is an active 12-year-old girl from Xenia. Adrianna participates in cheerleading competitions and does not let cystic fibrosis (CF) slow her down. She is seen by Robert Fink, MD, and Gary Mueller, MD, in the pulmonary medicine department at Dayton Children’s. Adrianna’s 10-year-old twin sisters also have CF and have been coming to Dayton Children’s their entire lives, beginning in our Regional Level III Newborn Intensive Care Unit (NICU). Mitchell Franzer

was told as a child that he would never walk after he was diagnosed with spina bifida. He spent the first few months of his life in the NICU at Dayton Children’s. Now 11 years old, Mitchell loves to play baseball, soccer and football and work on the family farm in St. Henry. Mitchell and his parents make frequent trips to Dayton Children’s to be seen in our rehabilitative services department and the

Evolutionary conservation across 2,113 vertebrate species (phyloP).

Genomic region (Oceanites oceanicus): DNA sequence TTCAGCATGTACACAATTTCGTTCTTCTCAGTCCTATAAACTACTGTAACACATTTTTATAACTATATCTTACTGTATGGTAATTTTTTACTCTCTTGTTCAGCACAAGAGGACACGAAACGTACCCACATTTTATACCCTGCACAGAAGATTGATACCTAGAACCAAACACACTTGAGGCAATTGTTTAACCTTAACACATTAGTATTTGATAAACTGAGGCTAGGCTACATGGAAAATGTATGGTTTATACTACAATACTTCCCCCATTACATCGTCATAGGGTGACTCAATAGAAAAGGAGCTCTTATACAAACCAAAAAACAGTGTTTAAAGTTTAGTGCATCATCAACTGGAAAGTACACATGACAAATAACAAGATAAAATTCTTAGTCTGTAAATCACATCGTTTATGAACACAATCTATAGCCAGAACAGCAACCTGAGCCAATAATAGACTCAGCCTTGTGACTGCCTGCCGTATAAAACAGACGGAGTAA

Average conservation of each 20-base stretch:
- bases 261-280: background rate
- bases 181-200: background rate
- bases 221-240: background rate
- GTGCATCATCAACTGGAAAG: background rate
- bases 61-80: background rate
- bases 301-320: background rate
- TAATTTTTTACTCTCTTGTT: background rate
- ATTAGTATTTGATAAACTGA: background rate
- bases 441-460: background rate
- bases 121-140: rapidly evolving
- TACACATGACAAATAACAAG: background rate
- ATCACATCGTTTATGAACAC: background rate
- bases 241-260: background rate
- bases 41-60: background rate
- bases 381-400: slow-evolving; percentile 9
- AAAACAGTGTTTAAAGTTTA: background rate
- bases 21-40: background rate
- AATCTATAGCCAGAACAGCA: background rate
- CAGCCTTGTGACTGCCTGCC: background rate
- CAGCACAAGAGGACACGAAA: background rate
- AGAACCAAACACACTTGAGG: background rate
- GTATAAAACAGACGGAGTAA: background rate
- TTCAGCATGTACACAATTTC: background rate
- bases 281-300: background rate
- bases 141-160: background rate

myelomeningocele and urology clinics. According to Donald Nguyen, MD, a pediatric urologist, “Mitchell has had many major operations, yet has maintained a positive outlook on life.” Casey Mowen

of Eaton was diagnosed with a brain tumor in 2006. Now 15 years old, Casey has completed all of his treatment and aspires to be a doctor someday because of the treatment he has received at Dayton Children’s. Casey is active in marching band and recently traveled to Walt Disney World to represent Eaton High School. Casey and his mom Dawn are very thankful for Emmett Broxson, MD, and the hematology/oncology staff in Dayton Children’s Cancer Care Center. Justin Ferrence

is a charming, bright young man with a passion for life. Justin was first seen at Dayton Children’s in our NICU and was diagnosed with cerebral palsy. Justin says he has practically lived at Dayton Children’s his entire 20 years of life. Justin and his mom Pamela consider Dayton Children’s their beloved, second family. Justin is frequently seen in our neurology and cerebral palsy clinics and in the orthopedic department. Justin graduated from Xenia High School in 2008 and plans to go to college to become a teacher.